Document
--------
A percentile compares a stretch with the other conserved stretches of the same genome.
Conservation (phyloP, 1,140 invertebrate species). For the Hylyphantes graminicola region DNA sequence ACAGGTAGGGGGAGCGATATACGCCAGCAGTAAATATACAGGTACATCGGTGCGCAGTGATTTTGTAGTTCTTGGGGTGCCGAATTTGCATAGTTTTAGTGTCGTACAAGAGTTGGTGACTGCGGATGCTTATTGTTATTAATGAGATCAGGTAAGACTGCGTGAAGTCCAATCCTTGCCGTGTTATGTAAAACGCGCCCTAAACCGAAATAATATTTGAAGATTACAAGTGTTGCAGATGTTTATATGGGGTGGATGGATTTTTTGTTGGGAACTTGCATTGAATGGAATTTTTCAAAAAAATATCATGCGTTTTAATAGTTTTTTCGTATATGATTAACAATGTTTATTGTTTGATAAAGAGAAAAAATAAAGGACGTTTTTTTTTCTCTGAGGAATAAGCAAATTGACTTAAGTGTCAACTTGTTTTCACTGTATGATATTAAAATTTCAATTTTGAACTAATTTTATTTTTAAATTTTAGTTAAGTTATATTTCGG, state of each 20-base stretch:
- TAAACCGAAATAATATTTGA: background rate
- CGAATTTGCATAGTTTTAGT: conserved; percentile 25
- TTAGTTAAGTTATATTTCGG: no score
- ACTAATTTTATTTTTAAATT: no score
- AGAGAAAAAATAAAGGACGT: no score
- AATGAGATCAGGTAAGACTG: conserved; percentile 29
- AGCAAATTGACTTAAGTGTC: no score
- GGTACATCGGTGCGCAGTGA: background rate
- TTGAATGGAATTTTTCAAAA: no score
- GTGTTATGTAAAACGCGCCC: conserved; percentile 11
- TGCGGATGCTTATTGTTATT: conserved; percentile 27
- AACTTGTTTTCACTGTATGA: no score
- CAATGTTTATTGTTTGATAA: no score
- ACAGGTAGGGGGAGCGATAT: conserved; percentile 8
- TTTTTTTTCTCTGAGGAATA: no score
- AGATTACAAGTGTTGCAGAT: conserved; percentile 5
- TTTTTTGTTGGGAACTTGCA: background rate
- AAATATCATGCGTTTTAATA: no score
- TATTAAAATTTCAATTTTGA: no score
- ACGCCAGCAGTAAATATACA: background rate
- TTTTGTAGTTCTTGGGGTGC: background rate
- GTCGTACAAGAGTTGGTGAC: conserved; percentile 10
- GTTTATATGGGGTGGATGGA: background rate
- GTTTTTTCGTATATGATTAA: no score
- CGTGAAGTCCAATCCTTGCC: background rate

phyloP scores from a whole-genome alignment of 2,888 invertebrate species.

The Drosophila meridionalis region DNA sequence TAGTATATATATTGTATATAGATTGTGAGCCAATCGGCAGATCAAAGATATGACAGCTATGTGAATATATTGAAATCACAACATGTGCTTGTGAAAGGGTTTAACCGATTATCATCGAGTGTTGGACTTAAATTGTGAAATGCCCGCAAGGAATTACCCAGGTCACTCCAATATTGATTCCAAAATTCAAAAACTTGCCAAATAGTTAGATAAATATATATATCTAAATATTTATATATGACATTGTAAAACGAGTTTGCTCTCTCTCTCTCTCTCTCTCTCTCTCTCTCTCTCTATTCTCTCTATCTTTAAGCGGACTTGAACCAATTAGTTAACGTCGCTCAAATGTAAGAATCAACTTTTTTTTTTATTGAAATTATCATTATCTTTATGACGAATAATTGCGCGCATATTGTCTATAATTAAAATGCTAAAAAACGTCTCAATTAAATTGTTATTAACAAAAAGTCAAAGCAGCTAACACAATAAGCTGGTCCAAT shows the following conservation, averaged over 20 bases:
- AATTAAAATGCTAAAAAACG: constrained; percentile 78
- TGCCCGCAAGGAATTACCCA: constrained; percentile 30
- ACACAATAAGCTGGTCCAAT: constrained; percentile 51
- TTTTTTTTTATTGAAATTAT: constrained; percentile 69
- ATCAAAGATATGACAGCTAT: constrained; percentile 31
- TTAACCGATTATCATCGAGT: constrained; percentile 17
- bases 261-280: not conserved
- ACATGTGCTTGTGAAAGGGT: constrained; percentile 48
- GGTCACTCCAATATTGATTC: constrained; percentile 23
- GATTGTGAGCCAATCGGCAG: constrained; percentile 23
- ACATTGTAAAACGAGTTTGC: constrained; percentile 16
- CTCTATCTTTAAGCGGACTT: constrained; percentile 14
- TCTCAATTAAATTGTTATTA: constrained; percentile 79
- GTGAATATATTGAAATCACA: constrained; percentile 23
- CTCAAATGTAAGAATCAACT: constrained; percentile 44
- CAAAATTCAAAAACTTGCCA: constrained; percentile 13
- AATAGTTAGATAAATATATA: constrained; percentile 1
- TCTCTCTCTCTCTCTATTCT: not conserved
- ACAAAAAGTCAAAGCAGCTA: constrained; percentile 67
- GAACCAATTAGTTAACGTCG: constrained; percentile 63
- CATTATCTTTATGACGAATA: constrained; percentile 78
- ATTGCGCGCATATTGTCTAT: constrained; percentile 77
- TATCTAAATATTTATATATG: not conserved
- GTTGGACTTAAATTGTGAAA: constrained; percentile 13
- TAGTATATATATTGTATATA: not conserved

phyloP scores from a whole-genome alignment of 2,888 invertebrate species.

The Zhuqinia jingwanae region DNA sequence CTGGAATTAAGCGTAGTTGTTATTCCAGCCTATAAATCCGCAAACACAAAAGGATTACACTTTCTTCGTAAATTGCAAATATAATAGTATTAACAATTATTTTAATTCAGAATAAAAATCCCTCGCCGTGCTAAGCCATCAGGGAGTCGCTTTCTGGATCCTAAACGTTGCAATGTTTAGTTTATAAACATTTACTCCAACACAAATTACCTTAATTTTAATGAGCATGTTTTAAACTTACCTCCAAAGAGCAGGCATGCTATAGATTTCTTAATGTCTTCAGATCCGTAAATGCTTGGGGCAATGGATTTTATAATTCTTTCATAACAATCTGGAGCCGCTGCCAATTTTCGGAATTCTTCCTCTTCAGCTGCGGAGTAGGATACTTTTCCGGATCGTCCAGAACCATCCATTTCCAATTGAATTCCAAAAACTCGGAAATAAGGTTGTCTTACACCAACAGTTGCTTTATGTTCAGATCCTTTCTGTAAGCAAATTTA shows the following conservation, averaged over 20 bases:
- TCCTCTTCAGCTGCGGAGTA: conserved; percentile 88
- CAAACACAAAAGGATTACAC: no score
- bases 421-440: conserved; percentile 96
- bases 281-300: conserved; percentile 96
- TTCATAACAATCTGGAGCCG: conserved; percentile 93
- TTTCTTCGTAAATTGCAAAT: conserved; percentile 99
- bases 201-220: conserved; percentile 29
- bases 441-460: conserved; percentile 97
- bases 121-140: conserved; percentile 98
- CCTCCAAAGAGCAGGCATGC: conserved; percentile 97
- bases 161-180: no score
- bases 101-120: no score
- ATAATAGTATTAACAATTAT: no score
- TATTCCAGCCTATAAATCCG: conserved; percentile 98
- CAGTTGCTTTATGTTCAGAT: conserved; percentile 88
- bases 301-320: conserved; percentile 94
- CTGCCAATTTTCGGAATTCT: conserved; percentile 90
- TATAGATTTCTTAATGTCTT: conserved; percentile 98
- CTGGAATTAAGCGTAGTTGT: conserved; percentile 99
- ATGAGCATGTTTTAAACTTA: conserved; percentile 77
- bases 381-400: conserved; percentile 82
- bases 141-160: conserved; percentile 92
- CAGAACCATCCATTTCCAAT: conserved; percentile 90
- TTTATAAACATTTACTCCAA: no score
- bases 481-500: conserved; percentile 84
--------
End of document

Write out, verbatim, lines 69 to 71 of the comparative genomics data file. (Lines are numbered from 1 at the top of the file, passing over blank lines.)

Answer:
- ATAATAGTATTAACAATTAT: no score
- TATTCCAGCCTATAAATCCG: conserved; percentile 98
- CAGTTGCTTTATGTTCAGAT: conserved; percentile 88